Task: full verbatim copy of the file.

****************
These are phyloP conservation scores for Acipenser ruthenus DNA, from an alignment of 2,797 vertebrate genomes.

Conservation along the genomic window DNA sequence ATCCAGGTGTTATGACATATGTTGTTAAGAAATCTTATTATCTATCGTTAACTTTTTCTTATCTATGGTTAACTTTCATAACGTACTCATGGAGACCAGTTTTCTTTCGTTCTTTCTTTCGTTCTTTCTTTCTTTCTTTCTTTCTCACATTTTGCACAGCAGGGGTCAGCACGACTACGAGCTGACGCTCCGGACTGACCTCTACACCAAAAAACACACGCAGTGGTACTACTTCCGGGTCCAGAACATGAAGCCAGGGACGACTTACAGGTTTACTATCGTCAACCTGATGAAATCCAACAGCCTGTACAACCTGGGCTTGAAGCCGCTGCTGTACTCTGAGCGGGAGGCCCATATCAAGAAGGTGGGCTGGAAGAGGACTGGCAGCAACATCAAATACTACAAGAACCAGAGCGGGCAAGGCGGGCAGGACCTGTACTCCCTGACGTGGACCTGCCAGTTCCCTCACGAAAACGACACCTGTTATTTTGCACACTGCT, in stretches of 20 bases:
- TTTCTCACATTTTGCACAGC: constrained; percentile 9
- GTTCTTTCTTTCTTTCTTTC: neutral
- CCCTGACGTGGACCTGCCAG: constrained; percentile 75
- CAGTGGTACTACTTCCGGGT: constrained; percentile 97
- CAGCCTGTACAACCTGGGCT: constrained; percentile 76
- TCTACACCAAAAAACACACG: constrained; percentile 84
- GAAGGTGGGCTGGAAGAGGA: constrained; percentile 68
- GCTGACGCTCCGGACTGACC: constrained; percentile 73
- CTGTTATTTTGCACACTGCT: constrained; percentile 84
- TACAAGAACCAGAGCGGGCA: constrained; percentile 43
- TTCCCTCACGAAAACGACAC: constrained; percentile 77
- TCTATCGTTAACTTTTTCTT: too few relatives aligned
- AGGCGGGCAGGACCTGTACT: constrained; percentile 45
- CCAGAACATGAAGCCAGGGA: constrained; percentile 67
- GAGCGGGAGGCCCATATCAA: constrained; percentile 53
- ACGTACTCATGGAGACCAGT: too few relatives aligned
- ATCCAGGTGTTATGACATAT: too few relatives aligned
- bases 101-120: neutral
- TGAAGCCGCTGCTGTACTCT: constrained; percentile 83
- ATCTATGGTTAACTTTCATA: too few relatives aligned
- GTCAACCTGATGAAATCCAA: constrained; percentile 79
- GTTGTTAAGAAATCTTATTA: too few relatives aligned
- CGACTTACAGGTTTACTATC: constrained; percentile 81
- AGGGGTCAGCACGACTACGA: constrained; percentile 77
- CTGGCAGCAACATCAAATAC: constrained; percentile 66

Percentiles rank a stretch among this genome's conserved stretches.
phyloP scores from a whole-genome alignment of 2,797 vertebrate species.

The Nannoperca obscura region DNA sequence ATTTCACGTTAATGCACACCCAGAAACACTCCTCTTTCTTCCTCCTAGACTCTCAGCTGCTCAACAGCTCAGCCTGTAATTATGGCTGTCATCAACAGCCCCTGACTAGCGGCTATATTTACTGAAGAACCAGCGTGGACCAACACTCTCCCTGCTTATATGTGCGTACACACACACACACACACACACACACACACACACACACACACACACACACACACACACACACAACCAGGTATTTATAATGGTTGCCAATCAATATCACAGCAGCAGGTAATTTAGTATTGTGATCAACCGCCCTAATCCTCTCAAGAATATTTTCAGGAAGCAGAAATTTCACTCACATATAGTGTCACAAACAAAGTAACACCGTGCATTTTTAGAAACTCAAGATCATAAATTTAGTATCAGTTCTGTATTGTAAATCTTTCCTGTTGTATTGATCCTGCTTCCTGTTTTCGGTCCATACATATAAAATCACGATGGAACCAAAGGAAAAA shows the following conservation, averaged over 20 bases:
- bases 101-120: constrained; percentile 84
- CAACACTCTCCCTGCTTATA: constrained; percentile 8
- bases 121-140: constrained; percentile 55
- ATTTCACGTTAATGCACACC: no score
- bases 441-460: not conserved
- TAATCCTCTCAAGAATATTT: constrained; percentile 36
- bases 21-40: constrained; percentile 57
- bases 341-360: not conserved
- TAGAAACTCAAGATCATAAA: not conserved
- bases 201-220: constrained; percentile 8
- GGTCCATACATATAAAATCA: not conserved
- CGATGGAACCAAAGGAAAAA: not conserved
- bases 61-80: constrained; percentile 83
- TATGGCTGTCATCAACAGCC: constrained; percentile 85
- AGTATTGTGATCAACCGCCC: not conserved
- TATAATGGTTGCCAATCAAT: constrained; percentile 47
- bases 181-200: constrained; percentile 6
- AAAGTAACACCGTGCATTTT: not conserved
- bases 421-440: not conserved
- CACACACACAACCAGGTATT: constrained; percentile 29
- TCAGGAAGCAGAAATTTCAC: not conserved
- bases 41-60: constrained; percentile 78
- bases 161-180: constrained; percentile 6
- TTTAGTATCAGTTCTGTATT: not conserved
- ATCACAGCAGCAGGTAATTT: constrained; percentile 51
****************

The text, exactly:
These are phyloP conservation scores for Acipenser ruthenus DNA, from an alignment of 2,797 vertebrate genomes.

Conservation along the genomic window DNA sequence ATCCAGGTGTTATGACATATGTTGTTAAGAAATCTTATTATCTATCGTTAACTTTTTCTTATCTATGGTTAACTTTCATAACGTACTCATGGAGACCAGTTTTCTTTCGTTCTTTCTTTCGTTCTTTCTTTCTTTCTTTCTTTCTCACATTTTGCACAGCAGGGGTCAGCACGACTACGAGCTGACGCTCCGGACTGACCTCTACACCAAAAAACACACGCAGTGGTACTACTTCCGGGTCCAGAACATGAAGCCAGGGACGACTTACAGGTTTACTATCGTCAACCTGATGAAATCCAACAGCCTGTACAACCTGGGCTTGAAGCCGCTGCTGTACTCTGAGCGGGAGGCCCATATCAAGAAGGTGGGCTGGAAGAGGACTGGCAGCAACATCAAATACTACAAGAACCAGAGCGGGCAAGGCGGGCAGGACCTGTACTCCCTGACGTGGACCTGCCAGTTCCCTCACGAAAACGACACCTGTTATTTTGCACACTGCT, in stretches of 20 bases:
- TTTCTCACATTTTGCACAGC: constrained; percentile 9
- GTTCTTTCTTTCTTTCTTTC: neutral
- CCCTGACGTGGACCTGCCAG: constrained; percentile 75
- CAGTGGTACTACTTCCGGGT: constrained; percentile 97
- CAGCCTGTACAACCTGGGCT: constrained; percentile 76
- TCTACACCAAAAAACACACG: constrained; percentile 84
- GAAGGTGGGCTGGAAGAGGA: constrained; percentile 68
- GCTGACGCTCCGGACTGACC: constrained; percentile 73
- CTGTTATTTTGCACACTGCT: constrained; percentile 84
- TACAAGAACCAGAGCGGGCA: constrained; percentile 43
- TTCCCTCACGAAAACGACAC: constrained; percentile 77
- TCTATCGTTAACTTTTTCTT: too few relatives aligned
- AGGCGGGCAGGACCTGTACT: constrained; percentile 45
- CCAGAACATGAAGCCAGGGA: constrained; percentile 67
- GAGCGGGAGGCCCATATCAA: constrained; percentile 53
- ACGTACTCATGGAGACCAGT: too few relatives aligned
- ATCCAGGTGTTATGACATAT: too few relatives aligned
- bases 101-120: neutral
- TGAAGCCGCTGCTGTACTCT: constrained; percentile 83
- ATCTATGGTTAACTTTCATA: too few relatives aligned
- GTCAACCTGATGAAATCCAA: constrained; percentile 79
- GTTGTTAAGAAATCTTATTA: too few relatives aligned
- CGACTTACAGGTTTACTATC: constrained; percentile 81
- AGGGGTCAGCACGACTACGA: constrained; percentile 77
- CTGGCAGCAACATCAAATAC: constrained; percentile 66

Percentiles rank a stretch among this genome's conserved stretches.
phyloP scores from a whole-genome alignment of 2,797 vertebrate species.

The Nannoperca obscura region DNA sequence ATTTCACGTTAATGCACACCCAGAAACACTCCTCTTTCTTCCTCCTAGACTCTCAGCTGCTCAACAGCTCAGCCTGTAATTATGGCTGTCATCAACAGCCCCTGACTAGCGGCTATATTTACTGAAGAACCAGCGTGGACCAACACTCTCCCTGCTTATATGTGCGTACACACACACACACACACACACACACACACACACACACACACACACACACACACACACACACAACCAGGTATTTATAATGGTTGCCAATCAATATCACAGCAGCAGGTAATTTAGTATTGTGATCAACCGCCCTAATCCTCTCAAGAATATTTTCAGGAAGCAGAAATTTCACTCACATATAGTGTCACAAACAAAGTAACACCGTGCATTTTTAGAAACTCAAGATCATAAATTTAGTATCAGTTCTGTATTGTAAATCTTTCCTGTTGTATTGATCCTGCTTCCTGTTTTCGGTCCATACATATAAAATCACGATGGAACCAAAGGAAAAA shows the following conservation, averaged over 20 bases:
- bases 101-120: constrained; percentile 84
- CAACACTCTCCCTGCTTATA: constrained; percentile 8
- bases 121-140: constrained; percentile 55
- ATTTCACGTTAATGCACACC: no score
- bases 441-460: not conserved
- TAATCCTCTCAAGAATATTT: constrained; percentile 36
- bases 21-40: constrained; percentile 57
- bases 341-360: not conserved
- TAGAAACTCAAGATCATAAA: not conserved
- bases 201-220: constrained; percentile 8
- GGTCCATACATATAAAATCA: not conserved
- CGATGGAACCAAAGGAAAAA: not conserved
- bases 61-80: constrained; percentile 83
- TATGGCTGTCATCAACAGCC: constrained; percentile 85
- AGTATTGTGATCAACCGCCC: not conserved
- TATAATGGTTGCCAATCAAT: constrained; percentile 47
- bases 181-200: constrained; percentile 6
- AAAGTAACACCGTGCATTTT: not conserved
- bases 421-440: not conserved
- CACACACACAACCAGGTATT: constrained; percentile 29
- TCAGGAAGCAGAAATTTCAC: not conserved
- bases 41-60: constrained; percentile 78
- bases 161-180: constrained; percentile 6
- TTTAGTATCAGTTCTGTATT: not conserved
- ATCACAGCAGCAGGTAATTT: constrained; percentile 51